Exhibition Presents the Work of Acclaimed Photographer O. Winston Link
Winchester, VA 5/26/09... Beginning this Friday and extending through August 2, a collection of remarkable photographs documenting the final years of steam railroading on the Norfolk & Western Railway will go on display in the Museum of the Shenandoah Valley (MSV).
Life Along the Line: Railroad Photography by O. Winston Link is a newly organized exhibition from the O. Winston Link Museum in Roanoke, Virginia. The 31 images included in the exhibition illustrate how people lived along and interacted with the Norfolk & Western Railway, the last Class 1 railroad in America to operate exclusively with steam power.
Taken between 1955 and 1960, Link’s photographs of the N&W comprise one of the nation’s best records of steam railroading. According to Kimberly Parker, Director of the O. Winston Link Museum, the broad appeal of Link’s photographs comes from their skillful expression of the lives that the steam railroad reflected and supported. In fact, many of the photographs show trains only in the background, seemingly unnoticed as people go about their everyday lives.
Most of the photographs in the MSV exhibition are black and white. Many of the photographer’s most famous images are included in the display and include photographs taken of the N&W at night. Some images in the exhibition are poignant, such as the photograph showing a drive-in theatre. In that photograph, an airplane is visible in the movie on the screen while, to the right of the real-life scene, a locomotive passes by. Other engaging images show children swimming in a creek underneath a bridge carrying the N&W and an image where Link photographed himself as a traveler consulting the train schedule in a passenger station.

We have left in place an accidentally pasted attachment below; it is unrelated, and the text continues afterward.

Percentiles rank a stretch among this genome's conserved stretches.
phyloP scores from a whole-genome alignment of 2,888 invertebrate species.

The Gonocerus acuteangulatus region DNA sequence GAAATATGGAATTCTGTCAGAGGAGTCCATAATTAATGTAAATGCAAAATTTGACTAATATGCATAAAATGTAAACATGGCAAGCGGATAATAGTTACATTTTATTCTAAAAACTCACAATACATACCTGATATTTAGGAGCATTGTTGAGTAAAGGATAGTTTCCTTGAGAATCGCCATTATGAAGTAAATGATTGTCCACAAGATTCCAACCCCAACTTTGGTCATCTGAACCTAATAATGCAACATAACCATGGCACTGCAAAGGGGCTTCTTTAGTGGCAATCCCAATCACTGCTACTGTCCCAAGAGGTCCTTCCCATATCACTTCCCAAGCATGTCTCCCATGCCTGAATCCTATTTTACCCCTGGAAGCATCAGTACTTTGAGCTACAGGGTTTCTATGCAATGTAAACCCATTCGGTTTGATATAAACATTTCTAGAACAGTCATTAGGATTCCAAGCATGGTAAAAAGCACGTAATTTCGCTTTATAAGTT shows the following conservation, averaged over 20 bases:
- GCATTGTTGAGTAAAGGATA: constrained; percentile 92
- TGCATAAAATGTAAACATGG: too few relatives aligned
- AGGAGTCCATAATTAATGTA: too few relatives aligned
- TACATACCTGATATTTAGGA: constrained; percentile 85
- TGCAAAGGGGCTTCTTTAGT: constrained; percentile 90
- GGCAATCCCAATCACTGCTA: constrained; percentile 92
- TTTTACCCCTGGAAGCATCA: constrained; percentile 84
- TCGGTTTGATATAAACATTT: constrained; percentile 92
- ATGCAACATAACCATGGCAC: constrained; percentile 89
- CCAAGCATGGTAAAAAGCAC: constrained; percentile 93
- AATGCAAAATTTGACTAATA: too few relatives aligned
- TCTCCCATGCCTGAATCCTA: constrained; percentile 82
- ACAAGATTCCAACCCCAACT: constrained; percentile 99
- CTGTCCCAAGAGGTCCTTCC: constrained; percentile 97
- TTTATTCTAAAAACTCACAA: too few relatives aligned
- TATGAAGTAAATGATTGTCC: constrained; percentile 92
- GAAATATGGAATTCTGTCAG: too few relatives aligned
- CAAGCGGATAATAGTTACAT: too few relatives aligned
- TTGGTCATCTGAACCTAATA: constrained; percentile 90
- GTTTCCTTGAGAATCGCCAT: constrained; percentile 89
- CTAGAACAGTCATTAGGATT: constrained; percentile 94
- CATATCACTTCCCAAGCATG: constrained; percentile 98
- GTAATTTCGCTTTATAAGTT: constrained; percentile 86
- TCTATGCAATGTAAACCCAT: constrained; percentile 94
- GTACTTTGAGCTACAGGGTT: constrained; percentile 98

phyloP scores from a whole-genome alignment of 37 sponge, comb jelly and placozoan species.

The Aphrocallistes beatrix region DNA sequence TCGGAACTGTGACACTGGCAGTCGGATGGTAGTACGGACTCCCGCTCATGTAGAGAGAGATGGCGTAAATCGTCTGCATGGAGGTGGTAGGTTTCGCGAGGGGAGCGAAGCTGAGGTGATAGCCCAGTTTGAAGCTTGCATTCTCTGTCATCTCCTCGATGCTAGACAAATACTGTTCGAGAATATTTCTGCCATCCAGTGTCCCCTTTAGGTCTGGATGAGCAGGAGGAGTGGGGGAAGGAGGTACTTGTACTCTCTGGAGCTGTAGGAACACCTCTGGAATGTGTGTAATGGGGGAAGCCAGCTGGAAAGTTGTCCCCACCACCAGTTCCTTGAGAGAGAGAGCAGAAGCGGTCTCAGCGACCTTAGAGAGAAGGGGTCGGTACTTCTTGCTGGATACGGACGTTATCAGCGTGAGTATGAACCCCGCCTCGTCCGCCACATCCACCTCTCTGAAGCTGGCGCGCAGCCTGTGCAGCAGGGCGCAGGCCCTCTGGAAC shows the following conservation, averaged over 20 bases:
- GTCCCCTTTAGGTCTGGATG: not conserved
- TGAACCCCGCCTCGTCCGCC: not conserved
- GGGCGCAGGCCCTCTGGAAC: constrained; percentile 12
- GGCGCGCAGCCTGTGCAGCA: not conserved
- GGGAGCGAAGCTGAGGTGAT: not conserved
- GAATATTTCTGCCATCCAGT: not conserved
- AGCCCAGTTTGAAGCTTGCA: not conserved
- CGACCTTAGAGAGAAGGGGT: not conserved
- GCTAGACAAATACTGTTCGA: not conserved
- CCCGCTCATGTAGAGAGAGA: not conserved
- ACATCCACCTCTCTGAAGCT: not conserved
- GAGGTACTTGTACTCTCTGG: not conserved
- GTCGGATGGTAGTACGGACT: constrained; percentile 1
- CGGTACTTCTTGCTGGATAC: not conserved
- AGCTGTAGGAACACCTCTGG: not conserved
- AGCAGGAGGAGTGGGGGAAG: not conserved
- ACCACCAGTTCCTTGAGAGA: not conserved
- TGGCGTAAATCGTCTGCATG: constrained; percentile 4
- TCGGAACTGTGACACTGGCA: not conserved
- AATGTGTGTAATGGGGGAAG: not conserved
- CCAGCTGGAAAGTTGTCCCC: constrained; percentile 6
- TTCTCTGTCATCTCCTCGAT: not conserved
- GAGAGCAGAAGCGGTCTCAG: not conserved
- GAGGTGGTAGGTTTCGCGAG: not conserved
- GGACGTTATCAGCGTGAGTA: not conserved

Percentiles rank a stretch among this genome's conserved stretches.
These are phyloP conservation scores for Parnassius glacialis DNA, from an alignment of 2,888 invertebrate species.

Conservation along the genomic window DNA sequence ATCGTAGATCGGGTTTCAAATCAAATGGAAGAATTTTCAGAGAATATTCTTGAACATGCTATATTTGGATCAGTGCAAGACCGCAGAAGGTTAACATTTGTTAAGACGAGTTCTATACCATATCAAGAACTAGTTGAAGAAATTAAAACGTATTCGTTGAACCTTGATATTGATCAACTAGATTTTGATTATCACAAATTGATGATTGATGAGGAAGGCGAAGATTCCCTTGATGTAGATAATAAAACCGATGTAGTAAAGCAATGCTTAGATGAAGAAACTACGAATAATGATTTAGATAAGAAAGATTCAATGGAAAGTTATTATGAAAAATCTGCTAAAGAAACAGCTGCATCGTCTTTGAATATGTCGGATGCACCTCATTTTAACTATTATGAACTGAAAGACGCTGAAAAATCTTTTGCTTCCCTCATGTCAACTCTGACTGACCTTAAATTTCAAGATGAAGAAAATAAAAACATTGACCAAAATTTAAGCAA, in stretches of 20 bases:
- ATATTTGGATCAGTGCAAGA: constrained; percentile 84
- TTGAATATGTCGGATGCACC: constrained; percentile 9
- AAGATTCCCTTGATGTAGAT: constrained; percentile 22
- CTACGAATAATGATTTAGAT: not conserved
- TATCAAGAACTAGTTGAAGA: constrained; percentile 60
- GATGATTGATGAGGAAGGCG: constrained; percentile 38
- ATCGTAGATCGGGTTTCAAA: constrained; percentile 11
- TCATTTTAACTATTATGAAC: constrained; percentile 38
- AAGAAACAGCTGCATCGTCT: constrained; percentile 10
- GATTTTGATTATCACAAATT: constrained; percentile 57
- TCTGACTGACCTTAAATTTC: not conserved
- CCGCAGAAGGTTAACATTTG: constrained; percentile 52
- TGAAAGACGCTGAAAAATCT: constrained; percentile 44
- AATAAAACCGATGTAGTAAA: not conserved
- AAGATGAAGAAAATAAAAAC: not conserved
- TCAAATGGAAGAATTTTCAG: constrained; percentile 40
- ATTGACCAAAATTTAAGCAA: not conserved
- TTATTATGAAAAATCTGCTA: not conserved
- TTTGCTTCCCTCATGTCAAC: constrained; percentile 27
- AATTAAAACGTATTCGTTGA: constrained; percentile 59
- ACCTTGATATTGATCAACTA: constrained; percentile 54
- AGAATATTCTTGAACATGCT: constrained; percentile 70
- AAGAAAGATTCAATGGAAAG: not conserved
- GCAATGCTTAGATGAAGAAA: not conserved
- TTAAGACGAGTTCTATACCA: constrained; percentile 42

The MSV has complemented the exhibition with a special treat: a scale model of a steam locomotive, built by the late George W. Giles of Winchester in the 1970s, will also be on display.
Profile of the Photographer
Born in Brooklyn, New York, in 1914, O. Winston Link was introduced to photography by his father. As a teenager, he built his own photographic enlarger and went to work for a local photo store. While studying civil engineering at the Polytechnic Institute of Brooklyn, he worked as photographer and photo editor of the school’s newspaper. After graduation in 1937, Link became a photographer for a New York City public relations firm. With the onset of World War II, he went to work as a government photographer and researcher at Columbia Institute Laboratory in Mineola, Long Island. The Long Island Railroad, which operated nearby, rekindled Link’s childhood fascination with steam locomotives. He began photographing the railroad and then built the flash equipment required for the large-scale images he shot at night.
After the war, Link became an independent, professional photographer. On a 1955 trip to Staunton, Virginia, Link traveled to nearby Waynesboro to observe the Norfolk & Western Railway. By then it was the last mainline railroad in America to operate exclusively with steam power. Link returned the next night—January 21, 1955—and began photographing the trains. Over the next five years—until its last steam locomotive was taken out of service in 1960—Link made more than twenty trips to the N&W tracks in Virginia, West Virginia, Maryland, and North Carolina. He produced 2,400 images during this time. Link financed the entire project himself, spending about nine months along the railroad lines during this five-year period. For the project, he hauled hundreds of flashbulbs, nearly a mile of wire, specially built reflectors, a custom power supply, and three large cameras in a trailer that he towed behind his 1952 Buick convertible.